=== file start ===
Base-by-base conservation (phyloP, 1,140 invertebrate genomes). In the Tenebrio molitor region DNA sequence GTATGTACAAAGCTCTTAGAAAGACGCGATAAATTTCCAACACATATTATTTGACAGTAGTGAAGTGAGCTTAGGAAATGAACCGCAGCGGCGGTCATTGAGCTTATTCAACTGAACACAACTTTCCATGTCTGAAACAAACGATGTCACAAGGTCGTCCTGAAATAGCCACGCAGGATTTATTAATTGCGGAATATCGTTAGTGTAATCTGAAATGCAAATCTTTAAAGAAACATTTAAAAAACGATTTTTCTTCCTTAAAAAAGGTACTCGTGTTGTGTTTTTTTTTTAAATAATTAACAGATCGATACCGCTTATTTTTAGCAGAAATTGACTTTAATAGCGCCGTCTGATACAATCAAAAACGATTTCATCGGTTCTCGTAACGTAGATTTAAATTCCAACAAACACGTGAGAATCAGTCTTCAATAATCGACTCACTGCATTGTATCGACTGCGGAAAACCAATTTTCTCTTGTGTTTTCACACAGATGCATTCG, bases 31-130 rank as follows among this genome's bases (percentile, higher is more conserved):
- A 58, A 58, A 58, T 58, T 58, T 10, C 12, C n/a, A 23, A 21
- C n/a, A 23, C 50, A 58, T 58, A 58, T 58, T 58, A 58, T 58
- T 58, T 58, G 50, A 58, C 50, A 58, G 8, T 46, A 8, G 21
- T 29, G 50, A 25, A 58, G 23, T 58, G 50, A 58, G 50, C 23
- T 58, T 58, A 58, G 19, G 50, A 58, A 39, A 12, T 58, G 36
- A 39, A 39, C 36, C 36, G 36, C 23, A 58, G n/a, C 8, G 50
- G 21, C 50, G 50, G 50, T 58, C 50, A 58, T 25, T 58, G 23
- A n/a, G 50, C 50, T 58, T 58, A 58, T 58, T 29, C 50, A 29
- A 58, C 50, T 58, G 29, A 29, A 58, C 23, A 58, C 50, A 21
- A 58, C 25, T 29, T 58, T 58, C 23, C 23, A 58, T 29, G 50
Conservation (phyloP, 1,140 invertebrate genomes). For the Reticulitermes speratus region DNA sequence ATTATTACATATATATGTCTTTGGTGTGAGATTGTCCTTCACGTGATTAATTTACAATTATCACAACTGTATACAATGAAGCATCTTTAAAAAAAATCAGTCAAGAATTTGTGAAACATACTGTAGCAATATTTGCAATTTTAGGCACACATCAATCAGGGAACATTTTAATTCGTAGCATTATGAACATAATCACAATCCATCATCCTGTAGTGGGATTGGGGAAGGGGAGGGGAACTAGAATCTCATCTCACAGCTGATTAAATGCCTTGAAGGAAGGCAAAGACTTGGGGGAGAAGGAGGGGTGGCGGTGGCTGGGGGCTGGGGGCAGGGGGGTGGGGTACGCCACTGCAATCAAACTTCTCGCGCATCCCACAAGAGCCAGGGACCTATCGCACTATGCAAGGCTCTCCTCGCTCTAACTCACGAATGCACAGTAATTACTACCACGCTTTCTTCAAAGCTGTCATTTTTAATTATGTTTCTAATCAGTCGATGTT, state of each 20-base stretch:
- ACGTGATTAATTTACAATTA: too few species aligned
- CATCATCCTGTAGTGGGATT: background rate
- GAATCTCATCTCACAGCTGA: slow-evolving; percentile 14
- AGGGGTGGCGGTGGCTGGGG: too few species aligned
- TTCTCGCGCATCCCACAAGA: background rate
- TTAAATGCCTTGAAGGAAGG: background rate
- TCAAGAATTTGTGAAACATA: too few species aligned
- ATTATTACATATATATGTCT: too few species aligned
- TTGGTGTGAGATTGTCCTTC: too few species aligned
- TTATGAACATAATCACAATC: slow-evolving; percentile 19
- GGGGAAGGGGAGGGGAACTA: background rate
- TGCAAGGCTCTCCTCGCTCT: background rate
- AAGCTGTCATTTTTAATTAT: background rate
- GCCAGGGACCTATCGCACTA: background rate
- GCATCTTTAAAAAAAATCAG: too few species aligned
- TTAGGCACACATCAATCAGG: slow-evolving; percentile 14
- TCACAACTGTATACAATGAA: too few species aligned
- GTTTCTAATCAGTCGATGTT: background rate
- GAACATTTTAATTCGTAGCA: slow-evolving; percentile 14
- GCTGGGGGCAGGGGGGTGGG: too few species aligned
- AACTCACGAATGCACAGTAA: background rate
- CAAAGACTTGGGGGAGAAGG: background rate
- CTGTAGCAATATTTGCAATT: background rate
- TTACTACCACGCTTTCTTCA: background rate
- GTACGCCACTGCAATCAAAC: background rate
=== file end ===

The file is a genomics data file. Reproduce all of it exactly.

Base-by-base conservation (phyloP, 1,140 invertebrate genomes). In the Tenebrio molitor region DNA sequence GTATGTACAAAGCTCTTAGAAAGACGCGATAAATTTCCAACACATATTATTTGACAGTAGTGAAGTGAGCTTAGGAAATGAACCGCAGCGGCGGTCATTGAGCTTATTCAACTGAACACAACTTTCCATGTCTGAAACAAACGATGTCACAAGGTCGTCCTGAAATAGCCACGCAGGATTTATTAATTGCGGAATATCGTTAGTGTAATCTGAAATGCAAATCTTTAAAGAAACATTTAAAAAACGATTTTTCTTCCTTAAAAAAGGTACTCGTGTTGTGTTTTTTTTTTAAATAATTAACAGATCGATACCGCTTATTTTTAGCAGAAATTGACTTTAATAGCGCCGTCTGATACAATCAAAAACGATTTCATCGGTTCTCGTAACGTAGATTTAAATTCCAACAAACACGTGAGAATCAGTCTTCAATAATCGACTCACTGCATTGTATCGACTGCGGAAAACCAATTTTCTCTTGTGTTTTCACACAGATGCATTCG, bases 31-130 rank as follows among this genome's bases (percentile, higher is more conserved):
- A 58, A 58, A 58, T 58, T 58, T 10, C 12, C n/a, A 23, A 21
- C n/a, A 23, C 50, A 58, T 58, A 58, T 58, T 58, A 58, T 58
- T 58, T 58, G 50, A 58, C 50, A 58, G 8, T 46, A 8, G 21
- T 29, G 50, A 25, A 58, G 23, T 58, G 50, A 58, G 50, C 23
- T 58, T 58, A 58, G 19, G 50, A 58, A 39, A 12, T 58, G 36
- A 39, A 39, C 36, C 36, G 36, C 23, A 58, G n/a, C 8, G 50
- G 21, C 50, G 50, G 50, T 58, C 50, A 58, T 25, T 58, G 23
- A n/a, G 50, C 50, T 58, T 58, A 58, T 58, T 29, C 50, A 29
- A 58, C 50, T 58, G 29, A 29, A 58, C 23, A 58, C 50, A 21
- A 58, C 25, T 29, T 58, T 58, C 23, C 23, A 58, T 29, G 50
Conservation (phyloP, 1,140 invertebrate genomes). For the Reticulitermes speratus region DNA sequence ATTATTACATATATATGTCTTTGGTGTGAGATTGTCCTTCACGTGATTAATTTACAATTATCACAACTGTATACAATGAAGCATCTTTAAAAAAAATCAGTCAAGAATTTGTGAAACATACTGTAGCAATATTTGCAATTTTAGGCACACATCAATCAGGGAACATTTTAATTCGTAGCATTATGAACATAATCACAATCCATCATCCTGTAGTGGGATTGGGGAAGGGGAGGGGAACTAGAATCTCATCTCACAGCTGATTAAATGCCTTGAAGGAAGGCAAAGACTTGGGGGAGAAGGAGGGGTGGCGGTGGCTGGGGGCTGGGGGCAGGGGGGTGGGGTACGCCACTGCAATCAAACTTCTCGCGCATCCCACAAGAGCCAGGGACCTATCGCACTATGCAAGGCTCTCCTCGCTCTAACTCACGAATGCACAGTAATTACTACCACGCTTTCTTCAAAGCTGTCATTTTTAATTATGTTTCTAATCAGTCGATGTT, state of each 20-base stretch:
- ACGTGATTAATTTACAATTA: too few species aligned
- CATCATCCTGTAGTGGGATT: background rate
- GAATCTCATCTCACAGCTGA: slow-evolving; percentile 14
- AGGGGTGGCGGTGGCTGGGG: too few species aligned
- TTCTCGCGCATCCCACAAGA: background rate
- TTAAATGCCTTGAAGGAAGG: background rate
- TCAAGAATTTGTGAAACATA: too few species aligned
- ATTATTACATATATATGTCT: too few species aligned
- TTGGTGTGAGATTGTCCTTC: too few species aligned
- TTATGAACATAATCACAATC: slow-evolving; percentile 19
- GGGGAAGGGGAGGGGAACTA: background rate
- TGCAAGGCTCTCCTCGCTCT: background rate
- AAGCTGTCATTTTTAATTAT: background rate
- GCCAGGGACCTATCGCACTA: background rate
- GCATCTTTAAAAAAAATCAG: too few species aligned
- TTAGGCACACATCAATCAGG: slow-evolving; percentile 14
- TCACAACTGTATACAATGAA: too few species aligned
- GTTTCTAATCAGTCGATGTT: background rate
- GAACATTTTAATTCGTAGCA: slow-evolving; percentile 14
- GCTGGGGGCAGGGGGGTGGG: too few species aligned
- AACTCACGAATGCACAGTAA: background rate
- CAAAGACTTGGGGGAGAAGG: background rate
- CTGTAGCAATATTTGCAATT: background rate
- TTACTACCACGCTTTCTTCA: background rate
- GTACGCCACTGCAATCAAAC: background rate